If you don’t understand how NFTs work – or even what they are – rest assured that you aren’t alone. Even the regulators at the Securities and Exchange Commission apparently have some questions about non-fungible tokens and how they’re being traded.
For the uninitiated, NFTs are units of data stored on blockchain networks. They serve as something akin to certificates of authenticity. They verify that the holders of the NFTs own an asset and are licensed to use that asset in certain ways. They’re generally associated with digital files, so we’re talking about images or videos – hence why NFTs have become so popular among art investors.
NFTs evolved into a hot investment last year, with contracts worth more than $40 billion in cryptocurrencies added to the Ethereum blockchain tied to NFTs. That was up from a little more than $100 million in 2020.
No wonder the SEC is reportedly analyzing how NFTs fit within present-day financial regulations. The confusion over what NFTs are points to a fundamental question fueling the agency’s investigation: Do they constitute investment securities? SEC Commissioner Hester Peirce has noted the lack of clarity on cryptocurrency rules and urged the commission to tackle questions about aspects of NFT markets that might implicate securities laws.
Not surprisingly, NFT aficionados would prefer to avoid the rigmarole of registering the tokens as such. Unfortunately for them, the early signs suggest that the SEC is doing more than a cursory investigation. In fact, according to Bloomberg, the agency’s enforcement division has been issuing subpoenas to NFT purveyors and the crypto exchanges where NFTs trade. Investigators have apparently taken a particularly keen interest in fractional NFTs in which the owners break their stake in the tokens into shares that can be bought and sold.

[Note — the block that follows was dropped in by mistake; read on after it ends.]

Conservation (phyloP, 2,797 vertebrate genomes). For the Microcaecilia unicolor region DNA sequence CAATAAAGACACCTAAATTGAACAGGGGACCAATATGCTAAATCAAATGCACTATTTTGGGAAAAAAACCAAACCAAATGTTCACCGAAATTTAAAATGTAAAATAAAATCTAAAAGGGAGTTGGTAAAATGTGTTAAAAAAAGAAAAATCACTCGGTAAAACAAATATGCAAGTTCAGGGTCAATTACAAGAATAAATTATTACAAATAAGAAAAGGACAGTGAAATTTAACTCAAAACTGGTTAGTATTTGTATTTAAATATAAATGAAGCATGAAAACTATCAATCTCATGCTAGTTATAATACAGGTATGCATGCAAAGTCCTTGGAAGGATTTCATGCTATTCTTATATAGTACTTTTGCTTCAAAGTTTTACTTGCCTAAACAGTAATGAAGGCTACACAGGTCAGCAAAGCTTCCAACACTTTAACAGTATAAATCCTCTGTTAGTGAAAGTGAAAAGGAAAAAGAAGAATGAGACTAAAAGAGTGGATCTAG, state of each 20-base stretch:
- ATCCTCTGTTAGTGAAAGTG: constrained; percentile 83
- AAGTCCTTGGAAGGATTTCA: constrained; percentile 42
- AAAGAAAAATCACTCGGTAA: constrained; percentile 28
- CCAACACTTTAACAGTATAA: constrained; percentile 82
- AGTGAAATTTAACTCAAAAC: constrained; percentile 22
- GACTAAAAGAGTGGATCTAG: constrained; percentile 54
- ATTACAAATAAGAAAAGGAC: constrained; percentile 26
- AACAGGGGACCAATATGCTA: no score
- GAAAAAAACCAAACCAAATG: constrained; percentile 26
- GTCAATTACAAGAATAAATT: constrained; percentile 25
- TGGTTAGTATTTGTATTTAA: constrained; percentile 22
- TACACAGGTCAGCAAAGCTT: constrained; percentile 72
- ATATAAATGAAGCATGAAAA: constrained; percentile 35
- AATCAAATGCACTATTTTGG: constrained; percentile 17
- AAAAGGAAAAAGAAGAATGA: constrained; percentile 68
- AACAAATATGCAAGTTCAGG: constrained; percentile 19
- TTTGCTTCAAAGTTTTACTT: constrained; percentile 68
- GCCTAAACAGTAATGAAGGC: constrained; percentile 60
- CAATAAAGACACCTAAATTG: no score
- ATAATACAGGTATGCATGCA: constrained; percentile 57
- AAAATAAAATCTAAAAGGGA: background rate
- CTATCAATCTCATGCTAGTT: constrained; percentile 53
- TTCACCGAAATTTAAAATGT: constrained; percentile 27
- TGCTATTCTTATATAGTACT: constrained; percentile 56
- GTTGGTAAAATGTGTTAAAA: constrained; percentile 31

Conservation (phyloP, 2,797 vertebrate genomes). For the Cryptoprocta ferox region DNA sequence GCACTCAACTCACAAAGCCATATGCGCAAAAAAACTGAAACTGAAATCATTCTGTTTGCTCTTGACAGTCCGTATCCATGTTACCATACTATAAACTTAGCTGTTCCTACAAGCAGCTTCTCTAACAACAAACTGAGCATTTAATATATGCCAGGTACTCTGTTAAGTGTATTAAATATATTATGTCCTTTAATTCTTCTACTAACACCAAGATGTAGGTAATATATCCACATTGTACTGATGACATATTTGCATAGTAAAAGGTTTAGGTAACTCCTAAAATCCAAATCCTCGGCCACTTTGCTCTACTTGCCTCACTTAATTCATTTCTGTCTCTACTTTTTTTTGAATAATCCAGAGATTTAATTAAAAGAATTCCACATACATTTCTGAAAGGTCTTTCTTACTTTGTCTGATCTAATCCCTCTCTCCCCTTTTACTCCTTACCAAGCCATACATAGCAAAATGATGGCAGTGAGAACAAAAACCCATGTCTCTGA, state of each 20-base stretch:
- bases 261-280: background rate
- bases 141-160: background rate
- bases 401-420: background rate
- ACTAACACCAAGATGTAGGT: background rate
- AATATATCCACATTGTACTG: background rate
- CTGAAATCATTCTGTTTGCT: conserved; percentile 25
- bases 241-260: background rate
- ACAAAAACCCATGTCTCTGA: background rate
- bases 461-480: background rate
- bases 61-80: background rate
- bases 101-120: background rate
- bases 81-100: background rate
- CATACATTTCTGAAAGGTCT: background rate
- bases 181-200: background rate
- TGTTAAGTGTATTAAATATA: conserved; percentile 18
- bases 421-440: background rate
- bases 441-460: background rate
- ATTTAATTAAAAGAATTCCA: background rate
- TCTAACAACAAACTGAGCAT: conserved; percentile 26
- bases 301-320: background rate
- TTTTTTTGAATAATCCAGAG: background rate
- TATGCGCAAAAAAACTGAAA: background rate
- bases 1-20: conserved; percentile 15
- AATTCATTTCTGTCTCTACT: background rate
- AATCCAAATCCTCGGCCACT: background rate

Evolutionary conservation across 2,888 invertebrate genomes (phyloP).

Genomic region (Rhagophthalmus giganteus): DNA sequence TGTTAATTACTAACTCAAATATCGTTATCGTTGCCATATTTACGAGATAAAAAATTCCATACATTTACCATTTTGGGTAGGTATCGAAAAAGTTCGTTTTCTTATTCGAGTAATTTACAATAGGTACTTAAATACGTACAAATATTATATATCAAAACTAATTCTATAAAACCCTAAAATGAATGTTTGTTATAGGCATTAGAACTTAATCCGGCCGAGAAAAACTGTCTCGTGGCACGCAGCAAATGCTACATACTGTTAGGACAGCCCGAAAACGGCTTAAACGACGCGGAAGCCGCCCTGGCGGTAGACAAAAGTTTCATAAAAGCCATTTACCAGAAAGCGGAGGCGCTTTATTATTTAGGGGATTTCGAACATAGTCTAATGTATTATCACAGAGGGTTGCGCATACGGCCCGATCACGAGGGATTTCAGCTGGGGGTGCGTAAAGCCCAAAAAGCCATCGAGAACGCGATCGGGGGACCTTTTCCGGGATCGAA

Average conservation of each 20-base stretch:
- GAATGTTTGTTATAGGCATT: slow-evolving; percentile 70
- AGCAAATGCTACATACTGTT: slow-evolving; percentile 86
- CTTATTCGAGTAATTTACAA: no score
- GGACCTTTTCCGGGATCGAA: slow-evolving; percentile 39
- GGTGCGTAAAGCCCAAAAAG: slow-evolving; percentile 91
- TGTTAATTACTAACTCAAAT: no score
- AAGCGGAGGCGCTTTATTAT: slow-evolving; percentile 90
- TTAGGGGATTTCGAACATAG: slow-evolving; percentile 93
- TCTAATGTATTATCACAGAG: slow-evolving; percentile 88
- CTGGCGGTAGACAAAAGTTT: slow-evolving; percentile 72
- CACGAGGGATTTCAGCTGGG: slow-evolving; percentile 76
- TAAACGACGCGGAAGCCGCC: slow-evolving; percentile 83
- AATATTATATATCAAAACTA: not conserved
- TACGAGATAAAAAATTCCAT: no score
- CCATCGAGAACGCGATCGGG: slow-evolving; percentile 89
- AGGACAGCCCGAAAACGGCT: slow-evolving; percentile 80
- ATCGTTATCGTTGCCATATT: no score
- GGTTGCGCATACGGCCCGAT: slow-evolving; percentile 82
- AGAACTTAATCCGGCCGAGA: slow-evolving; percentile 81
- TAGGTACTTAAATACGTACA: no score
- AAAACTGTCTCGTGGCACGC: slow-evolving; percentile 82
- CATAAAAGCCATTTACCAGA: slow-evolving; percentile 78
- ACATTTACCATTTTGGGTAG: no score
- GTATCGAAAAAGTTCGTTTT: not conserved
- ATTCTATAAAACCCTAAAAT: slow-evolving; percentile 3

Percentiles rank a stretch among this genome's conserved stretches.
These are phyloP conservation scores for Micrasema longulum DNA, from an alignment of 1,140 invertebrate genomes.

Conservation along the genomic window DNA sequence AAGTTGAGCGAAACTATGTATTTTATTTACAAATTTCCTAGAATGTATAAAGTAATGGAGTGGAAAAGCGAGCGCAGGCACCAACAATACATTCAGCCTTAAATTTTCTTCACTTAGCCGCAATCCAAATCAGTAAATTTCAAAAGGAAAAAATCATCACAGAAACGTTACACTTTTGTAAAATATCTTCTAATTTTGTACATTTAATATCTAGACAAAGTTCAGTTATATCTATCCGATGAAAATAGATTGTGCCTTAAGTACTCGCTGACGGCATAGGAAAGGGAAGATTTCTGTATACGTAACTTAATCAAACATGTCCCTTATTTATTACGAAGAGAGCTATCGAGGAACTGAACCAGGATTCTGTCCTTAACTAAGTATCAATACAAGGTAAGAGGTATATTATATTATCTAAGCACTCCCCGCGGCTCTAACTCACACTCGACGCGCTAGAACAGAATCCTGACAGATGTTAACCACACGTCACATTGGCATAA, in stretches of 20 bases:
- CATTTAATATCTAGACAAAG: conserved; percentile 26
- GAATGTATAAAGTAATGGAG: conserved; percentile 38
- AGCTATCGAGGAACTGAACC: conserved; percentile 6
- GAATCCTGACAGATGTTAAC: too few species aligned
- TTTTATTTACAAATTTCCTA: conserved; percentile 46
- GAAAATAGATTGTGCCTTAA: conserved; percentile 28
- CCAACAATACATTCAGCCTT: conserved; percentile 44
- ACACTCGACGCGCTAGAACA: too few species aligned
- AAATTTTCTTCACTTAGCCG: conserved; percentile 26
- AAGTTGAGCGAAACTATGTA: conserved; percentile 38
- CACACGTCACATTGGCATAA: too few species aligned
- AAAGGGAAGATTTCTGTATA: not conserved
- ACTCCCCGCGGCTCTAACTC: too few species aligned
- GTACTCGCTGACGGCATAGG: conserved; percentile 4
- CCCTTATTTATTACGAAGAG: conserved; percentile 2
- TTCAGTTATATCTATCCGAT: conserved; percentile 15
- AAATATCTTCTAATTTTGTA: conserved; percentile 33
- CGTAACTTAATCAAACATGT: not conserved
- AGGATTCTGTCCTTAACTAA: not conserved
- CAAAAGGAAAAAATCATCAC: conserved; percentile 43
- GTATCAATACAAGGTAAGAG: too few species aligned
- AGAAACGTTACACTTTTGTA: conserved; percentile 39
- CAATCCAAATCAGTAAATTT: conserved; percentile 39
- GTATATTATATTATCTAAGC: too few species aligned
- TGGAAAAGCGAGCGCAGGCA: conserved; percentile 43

Those familiar with the SEC’s process of determining what are and are not securities know what comes next. According to the so-called Howey test created by the U.S. Supreme Court in the 1940s, if a transaction qualifies as an “investment contract,” the asset is a security subject to disclosure and regulation requirements under U.S. securities laws. That entails an evaluation based on criteria such as the investment of money in a common enterprise. The SEC Division of Corporation Finance has already published guidance covering the application of the investment contract framework to digital assets, so we even have a sneak preview of how the commission might deploy the Howey test for NFTs.
Years before the latest NFT craze, the SEC asked mobile-game developer Tapinator Inc. in 2018 to clarify its conflicting statements about “profit opportunities” for NFTs it planned to issue as part of new blockchain-based games. In its response, Tapinator compared such opportunities to the appreciation in value of certain physical items such as collectible baseball cards and basketball shoes – and said it removed all online references to potential profit opportunities.
Andres Munoz, a partner with Romano Law, has written about the NFTs-as-securities question. Rather than making a blanket determination for all tokens, Munoz suggested the SEC is looking at more of a fact-specific analysis of each NFT. Importantly, one prong of the Howey test involves assessing if the purchaser can reasonably expect profits based on the work of other parties. As Munoz noted, that doesn’t sound like an NFT. On the other hand, he said, fractional NFTs start to look more like securities.
So, clear as mud and exceedingly complicated, in other words. What else would you expect from NFTs?